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Criterion Details

PD-32 Light Pollution

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Project Development Scorecard

  • Rural Basic
  • Urban Basic
  • Rural Extended
  • Urban Extended


To safely illuminate roadways while minimizing unnecessary and potentially harmful illumination of the surrounding sky, communities, and habitat.

Sustainability Linkage

Triple Bottom Line

Reducing lighting pollution benefits both the natural and human environment.

Background & Scoring Requirements


Roadway lighting is an essential component of safe roadway design. However, in addition to useful light that illuminates the roadway, light can be emitted upward directly from existing light fixtures, or reflect from the roadway surface, both of which contribute to sky glow. Light from overhead fixtures can “trespass” and illuminate surfaces and areas other than the roadway, including private property and or natural areas. Mismanaged lighting can alter the appearance of a dark sky; eclipse natural starlight; disrupt the feeding, sleeping, mating, and migration cycles of wildlife; and disrupt the growth cycles of plants. However, in many cases, careful lighting design can provide safe driving conditions while minimizing wasted light and adverse lighting effects.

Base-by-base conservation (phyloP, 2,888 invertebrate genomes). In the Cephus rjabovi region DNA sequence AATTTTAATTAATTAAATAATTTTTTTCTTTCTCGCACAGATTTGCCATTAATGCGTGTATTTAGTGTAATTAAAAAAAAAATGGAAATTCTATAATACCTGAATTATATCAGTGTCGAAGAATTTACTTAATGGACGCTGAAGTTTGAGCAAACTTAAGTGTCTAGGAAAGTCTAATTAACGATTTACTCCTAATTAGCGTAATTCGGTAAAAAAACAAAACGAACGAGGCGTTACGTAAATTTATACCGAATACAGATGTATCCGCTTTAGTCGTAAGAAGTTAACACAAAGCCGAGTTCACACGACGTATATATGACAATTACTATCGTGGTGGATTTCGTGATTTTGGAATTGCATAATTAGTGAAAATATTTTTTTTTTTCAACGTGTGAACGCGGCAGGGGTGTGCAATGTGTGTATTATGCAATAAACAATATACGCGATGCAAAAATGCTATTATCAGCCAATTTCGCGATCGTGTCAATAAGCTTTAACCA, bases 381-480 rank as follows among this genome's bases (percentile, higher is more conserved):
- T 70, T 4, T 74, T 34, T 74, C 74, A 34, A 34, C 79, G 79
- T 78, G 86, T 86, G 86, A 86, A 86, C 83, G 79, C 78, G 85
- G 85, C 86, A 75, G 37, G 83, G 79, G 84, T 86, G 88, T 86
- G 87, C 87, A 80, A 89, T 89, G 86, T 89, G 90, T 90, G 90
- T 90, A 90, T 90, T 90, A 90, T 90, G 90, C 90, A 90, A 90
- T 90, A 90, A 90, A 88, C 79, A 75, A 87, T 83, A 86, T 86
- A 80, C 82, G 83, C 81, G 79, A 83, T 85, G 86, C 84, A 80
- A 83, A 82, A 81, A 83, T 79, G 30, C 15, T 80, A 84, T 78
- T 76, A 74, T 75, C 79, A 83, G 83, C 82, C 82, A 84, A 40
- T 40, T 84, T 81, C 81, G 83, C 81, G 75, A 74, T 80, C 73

The purpose of this criterion is to promote the management of Backlight, Uplight, and Glare (BUG) using prescribed Backlight, Uplight, and Glare ratings to evaluate luminaire optical performance related to light trespass, sky glow, and high angle brightness control. For the purposes of this criterion, the key terms are defined as follows:

  • “Backlight” refers to the light directed in back of mounting pole.
  • “Glare” is the sensation produced by luminance within the visual field that is sufficiently greater than the luminance to which the eyes are adapted causing annoyance, discomfort, or loss in visual performance and visibility.
  • “Glare ratings” refer to the amount of light emitted from the luminaire at angles known to cause glare.
  • “Light trespass” is the effect of light that strays from the intended purpose and becomes an annoyance, a nuisance, or a determent to visual performance.
  • “Lighting boundary” is located at the edge of the roadway plus any adjacent features intended to be lit, such as sidewalks, bikepaths, multi-use paths, etc. It does not include adjacent areas to be lit for private purposes such as parking lots or car dealerships.
  • “Lighting Zone” is the lighting zone type being modelled based on characteristics of the natural environment, including, but not limited to, flora, fauna and humans as described by the Illuminating Engineering Society of North America (IES).
  • “Roadway or Highway lighting” is defined as lighting provided for freeways, expressways, limited access roadways, and roads on which pedestrians, cyclists, and parked vehicles are generally not present. The primary purpose of roadway or highway lighting is to help the motorist remain on the roadway and help with the detection of obstacles within and beyond the range of the vehicle's headlights.
  • “Sky glow” refers to the brightening of the night sky that results from the reflection of radiation (visible and non-visible), scattered from the constituents of the atmosphere (gaseous molecules, aerosols, and particulate matter), in the direction of the observer.